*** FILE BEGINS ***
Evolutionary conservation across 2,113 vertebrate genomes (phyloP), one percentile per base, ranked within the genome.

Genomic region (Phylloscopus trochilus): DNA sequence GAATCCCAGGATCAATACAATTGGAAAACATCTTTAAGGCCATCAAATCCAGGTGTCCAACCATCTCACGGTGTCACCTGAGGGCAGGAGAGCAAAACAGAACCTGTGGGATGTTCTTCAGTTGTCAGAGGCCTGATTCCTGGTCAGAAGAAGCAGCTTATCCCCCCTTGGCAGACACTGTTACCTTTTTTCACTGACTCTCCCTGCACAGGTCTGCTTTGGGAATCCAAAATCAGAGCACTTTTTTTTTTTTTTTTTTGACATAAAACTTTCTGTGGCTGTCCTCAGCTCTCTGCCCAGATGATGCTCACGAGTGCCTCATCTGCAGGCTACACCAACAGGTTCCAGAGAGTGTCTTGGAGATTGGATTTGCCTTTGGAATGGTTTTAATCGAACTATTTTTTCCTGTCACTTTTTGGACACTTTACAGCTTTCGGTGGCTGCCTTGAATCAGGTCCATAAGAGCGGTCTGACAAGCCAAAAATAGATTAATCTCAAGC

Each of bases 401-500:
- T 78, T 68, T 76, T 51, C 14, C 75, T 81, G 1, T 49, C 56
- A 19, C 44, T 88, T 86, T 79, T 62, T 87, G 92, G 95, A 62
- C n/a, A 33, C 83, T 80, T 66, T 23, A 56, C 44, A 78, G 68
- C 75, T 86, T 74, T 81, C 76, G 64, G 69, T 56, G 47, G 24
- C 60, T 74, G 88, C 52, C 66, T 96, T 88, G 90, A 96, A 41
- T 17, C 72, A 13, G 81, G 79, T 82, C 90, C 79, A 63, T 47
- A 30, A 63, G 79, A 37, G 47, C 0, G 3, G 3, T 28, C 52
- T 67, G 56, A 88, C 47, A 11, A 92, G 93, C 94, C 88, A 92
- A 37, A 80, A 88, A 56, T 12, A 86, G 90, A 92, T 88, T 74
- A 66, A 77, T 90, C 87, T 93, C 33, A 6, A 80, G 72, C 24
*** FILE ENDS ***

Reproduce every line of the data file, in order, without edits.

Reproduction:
Evolutionary conservation across 2,113 vertebrate genomes (phyloP), one percentile per base, ranked within the genome.

Genomic region (Phylloscopus trochilus): DNA sequence GAATCCCAGGATCAATACAATTGGAAAACATCTTTAAGGCCATCAAATCCAGGTGTCCAACCATCTCACGGTGTCACCTGAGGGCAGGAGAGCAAAACAGAACCTGTGGGATGTTCTTCAGTTGTCAGAGGCCTGATTCCTGGTCAGAAGAAGCAGCTTATCCCCCCTTGGCAGACACTGTTACCTTTTTTCACTGACTCTCCCTGCACAGGTCTGCTTTGGGAATCCAAAATCAGAGCACTTTTTTTTTTTTTTTTTTGACATAAAACTTTCTGTGGCTGTCCTCAGCTCTCTGCCCAGATGATGCTCACGAGTGCCTCATCTGCAGGCTACACCAACAGGTTCCAGAGAGTGTCTTGGAGATTGGATTTGCCTTTGGAATGGTTTTAATCGAACTATTTTTTCCTGTCACTTTTTGGACACTTTACAGCTTTCGGTGGCTGCCTTGAATCAGGTCCATAAGAGCGGTCTGACAAGCCAAAAATAGATTAATCTCAAGC

Each of bases 401-500:
- T 78, T 68, T 76, T 51, C 14, C 75, T 81, G 1, T 49, C 56
- A 19, C 44, T 88, T 86, T 79, T 62, T 87, G 92, G 95, A 62
- C n/a, A 33, C 83, T 80, T 66, T 23, A 56, C 44, A 78, G 68
- C 75, T 86, T 74, T 81, C 76, G 64, G 69, T 56, G 47, G 24
- C 60, T 74, G 88, C 52, C 66, T 96, T 88, G 90, A 96, A 41
- T 17, C 72, A 13, G 81, G 79, T 82, C 90, C 79, A 63, T 47
- A 30, A 63, G 79, A 37, G 47, C 0, G 3, G 3, T 28, C 52
- T 67, G 56, A 88, C 47, A 11, A 92, G 93, C 94, C 88, A 92
- A 37, A 80, A 88, A 56, T 12, A 86, G 90, A 92, T 88, T 74
- A 66, A 77, T 90, C 87, T 93, C 33, A 6, A 80, G 72, C 24